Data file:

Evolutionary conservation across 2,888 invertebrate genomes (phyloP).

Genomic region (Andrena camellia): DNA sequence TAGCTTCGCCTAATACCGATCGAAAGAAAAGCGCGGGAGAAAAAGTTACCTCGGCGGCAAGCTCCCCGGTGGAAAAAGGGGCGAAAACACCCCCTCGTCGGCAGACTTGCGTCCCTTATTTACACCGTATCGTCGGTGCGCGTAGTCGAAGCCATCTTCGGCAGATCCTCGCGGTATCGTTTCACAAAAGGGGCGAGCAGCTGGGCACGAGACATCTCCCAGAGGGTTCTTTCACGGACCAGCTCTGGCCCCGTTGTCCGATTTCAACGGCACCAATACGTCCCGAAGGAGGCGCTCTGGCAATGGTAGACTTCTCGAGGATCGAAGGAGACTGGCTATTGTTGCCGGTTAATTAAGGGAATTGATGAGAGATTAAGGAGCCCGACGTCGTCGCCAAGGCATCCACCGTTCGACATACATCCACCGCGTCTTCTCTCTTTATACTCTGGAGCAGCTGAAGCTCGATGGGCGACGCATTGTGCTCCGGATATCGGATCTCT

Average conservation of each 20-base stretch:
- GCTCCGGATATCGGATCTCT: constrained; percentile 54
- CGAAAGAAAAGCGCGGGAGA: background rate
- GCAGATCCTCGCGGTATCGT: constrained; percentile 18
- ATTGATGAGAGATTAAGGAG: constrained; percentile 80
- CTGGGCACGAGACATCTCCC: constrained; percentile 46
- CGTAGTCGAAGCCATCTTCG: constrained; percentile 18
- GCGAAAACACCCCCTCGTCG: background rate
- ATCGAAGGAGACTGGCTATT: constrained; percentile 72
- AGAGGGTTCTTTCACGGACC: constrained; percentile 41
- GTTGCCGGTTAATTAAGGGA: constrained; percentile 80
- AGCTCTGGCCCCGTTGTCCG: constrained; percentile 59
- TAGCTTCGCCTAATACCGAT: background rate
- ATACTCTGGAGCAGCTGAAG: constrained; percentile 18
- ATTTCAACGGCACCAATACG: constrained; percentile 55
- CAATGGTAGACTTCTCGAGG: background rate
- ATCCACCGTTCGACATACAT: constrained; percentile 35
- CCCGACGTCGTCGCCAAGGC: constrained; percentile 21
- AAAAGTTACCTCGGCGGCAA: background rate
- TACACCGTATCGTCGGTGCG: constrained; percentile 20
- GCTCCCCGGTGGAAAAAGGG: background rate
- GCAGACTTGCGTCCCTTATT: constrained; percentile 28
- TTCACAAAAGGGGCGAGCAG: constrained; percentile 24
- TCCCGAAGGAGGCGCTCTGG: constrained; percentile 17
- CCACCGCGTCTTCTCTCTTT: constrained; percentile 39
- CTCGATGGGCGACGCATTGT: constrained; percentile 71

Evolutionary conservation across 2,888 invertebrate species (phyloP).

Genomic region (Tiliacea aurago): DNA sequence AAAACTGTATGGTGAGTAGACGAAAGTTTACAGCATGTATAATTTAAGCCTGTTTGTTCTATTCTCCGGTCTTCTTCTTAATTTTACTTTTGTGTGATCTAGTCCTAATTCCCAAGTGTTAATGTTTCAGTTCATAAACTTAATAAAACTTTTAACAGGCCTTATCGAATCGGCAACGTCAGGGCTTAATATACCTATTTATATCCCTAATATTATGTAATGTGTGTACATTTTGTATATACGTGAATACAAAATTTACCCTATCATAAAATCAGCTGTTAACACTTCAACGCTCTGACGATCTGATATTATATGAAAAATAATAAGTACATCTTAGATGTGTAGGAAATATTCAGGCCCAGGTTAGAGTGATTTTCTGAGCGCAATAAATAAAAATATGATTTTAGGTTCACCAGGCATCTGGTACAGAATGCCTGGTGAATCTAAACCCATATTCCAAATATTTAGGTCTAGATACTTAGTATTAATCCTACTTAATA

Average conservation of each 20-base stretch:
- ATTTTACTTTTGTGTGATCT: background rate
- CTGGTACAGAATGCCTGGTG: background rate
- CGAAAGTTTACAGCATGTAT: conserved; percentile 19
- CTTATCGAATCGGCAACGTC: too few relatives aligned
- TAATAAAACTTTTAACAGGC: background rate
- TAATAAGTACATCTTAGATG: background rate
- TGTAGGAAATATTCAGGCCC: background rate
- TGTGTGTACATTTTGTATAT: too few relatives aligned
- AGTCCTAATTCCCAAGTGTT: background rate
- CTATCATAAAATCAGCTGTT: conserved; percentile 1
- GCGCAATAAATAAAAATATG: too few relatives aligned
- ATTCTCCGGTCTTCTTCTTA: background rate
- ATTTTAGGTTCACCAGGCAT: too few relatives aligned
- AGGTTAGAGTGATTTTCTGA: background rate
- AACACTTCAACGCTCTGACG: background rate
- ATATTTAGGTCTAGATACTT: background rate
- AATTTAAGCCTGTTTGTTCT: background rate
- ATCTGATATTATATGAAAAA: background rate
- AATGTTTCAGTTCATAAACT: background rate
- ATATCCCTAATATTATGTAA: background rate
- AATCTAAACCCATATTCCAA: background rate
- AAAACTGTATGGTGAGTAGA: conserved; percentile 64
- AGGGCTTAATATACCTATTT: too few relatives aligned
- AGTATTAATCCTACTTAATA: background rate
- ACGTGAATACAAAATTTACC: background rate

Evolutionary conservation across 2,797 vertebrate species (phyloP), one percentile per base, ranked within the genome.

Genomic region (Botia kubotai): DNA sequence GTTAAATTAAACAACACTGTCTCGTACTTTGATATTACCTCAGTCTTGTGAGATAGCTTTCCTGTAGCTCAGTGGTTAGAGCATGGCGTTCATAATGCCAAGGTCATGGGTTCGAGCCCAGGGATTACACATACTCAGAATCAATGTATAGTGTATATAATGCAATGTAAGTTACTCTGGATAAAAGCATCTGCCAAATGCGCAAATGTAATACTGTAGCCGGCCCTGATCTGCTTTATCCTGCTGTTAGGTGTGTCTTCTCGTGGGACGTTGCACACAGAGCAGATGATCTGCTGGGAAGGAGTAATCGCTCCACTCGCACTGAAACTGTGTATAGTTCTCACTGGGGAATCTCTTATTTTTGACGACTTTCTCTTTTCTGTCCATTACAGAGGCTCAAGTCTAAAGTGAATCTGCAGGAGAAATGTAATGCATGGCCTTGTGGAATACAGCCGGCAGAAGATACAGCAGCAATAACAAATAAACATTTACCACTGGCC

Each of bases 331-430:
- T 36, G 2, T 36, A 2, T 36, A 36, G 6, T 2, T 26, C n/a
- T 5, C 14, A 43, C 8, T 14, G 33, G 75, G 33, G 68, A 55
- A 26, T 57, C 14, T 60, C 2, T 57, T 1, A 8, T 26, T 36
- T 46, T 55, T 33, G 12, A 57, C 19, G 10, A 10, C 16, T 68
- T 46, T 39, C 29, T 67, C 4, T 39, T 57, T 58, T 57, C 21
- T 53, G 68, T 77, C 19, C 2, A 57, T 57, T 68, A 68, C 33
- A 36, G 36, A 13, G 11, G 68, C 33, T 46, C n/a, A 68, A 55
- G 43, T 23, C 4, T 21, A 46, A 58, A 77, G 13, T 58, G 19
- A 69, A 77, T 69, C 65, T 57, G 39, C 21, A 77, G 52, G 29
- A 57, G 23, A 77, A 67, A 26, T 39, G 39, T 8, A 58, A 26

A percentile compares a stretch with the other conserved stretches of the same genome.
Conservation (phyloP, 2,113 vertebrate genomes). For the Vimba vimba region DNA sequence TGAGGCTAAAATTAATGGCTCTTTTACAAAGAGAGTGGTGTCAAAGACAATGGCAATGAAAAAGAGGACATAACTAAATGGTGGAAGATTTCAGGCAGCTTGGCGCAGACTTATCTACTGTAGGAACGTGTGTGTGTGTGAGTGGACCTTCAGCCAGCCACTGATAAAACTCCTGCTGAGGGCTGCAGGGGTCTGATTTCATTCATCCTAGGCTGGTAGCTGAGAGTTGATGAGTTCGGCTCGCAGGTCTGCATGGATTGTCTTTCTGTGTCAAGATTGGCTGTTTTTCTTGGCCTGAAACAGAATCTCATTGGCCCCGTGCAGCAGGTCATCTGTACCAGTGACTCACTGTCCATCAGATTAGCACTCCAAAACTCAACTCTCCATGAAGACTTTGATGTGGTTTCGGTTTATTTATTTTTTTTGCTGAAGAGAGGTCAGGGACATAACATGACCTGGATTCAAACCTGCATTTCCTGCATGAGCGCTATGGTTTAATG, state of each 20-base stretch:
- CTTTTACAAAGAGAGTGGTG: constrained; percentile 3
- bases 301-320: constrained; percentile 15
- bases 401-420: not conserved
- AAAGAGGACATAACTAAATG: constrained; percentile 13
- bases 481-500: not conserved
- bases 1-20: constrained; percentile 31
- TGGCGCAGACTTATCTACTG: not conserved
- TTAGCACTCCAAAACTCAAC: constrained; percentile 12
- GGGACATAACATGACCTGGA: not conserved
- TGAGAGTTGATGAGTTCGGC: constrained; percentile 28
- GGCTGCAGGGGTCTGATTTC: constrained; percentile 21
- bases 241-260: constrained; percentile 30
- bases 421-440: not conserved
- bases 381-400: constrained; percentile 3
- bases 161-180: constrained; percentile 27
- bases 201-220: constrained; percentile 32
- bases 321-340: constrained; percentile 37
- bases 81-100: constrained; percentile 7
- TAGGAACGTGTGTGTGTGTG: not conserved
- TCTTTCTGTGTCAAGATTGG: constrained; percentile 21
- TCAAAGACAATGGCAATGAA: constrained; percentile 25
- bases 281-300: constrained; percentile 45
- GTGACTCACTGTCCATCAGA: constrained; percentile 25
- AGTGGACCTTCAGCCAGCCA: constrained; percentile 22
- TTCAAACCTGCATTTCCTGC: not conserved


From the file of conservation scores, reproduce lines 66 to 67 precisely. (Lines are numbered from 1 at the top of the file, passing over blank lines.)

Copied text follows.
- A 36, G 36, A 13, G 11, G 68, C 33, T 46, C n/a, A 68, A 55
- G 43, T 23, C 4, T 21, A 46, A 58, A 77, G 13, T 58, G 19